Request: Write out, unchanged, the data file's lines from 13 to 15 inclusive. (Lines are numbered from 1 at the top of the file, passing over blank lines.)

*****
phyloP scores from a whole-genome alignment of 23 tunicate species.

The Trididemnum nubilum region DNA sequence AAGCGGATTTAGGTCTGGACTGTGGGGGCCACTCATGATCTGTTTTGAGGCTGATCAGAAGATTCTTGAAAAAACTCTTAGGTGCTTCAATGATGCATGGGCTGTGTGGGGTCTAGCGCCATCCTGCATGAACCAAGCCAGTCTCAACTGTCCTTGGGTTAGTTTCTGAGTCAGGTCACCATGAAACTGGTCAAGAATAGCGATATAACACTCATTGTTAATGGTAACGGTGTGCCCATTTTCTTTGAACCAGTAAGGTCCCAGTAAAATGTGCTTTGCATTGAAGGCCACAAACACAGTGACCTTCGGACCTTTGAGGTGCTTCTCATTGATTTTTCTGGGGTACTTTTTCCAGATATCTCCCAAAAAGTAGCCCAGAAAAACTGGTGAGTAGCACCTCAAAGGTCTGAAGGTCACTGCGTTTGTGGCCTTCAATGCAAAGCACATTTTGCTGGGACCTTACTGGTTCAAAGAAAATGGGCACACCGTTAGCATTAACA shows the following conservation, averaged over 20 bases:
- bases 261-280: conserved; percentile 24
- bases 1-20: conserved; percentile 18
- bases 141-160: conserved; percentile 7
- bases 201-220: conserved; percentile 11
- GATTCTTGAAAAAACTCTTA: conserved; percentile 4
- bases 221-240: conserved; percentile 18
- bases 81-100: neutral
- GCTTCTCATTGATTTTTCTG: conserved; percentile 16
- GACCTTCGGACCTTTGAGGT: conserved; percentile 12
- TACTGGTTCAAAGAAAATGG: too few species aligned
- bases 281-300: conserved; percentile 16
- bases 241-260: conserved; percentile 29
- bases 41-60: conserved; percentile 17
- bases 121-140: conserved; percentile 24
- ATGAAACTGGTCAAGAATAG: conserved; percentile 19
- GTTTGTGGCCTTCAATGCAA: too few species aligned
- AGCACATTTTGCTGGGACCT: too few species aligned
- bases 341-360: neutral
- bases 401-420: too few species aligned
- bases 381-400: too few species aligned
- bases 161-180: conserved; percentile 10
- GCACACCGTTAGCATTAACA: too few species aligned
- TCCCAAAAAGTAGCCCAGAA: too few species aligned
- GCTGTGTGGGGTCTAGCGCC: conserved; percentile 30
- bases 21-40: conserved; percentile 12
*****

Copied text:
- bases 281-300: conserved; percentile 16
- bases 241-260: conserved; percentile 29
- bases 41-60: conserved; percentile 17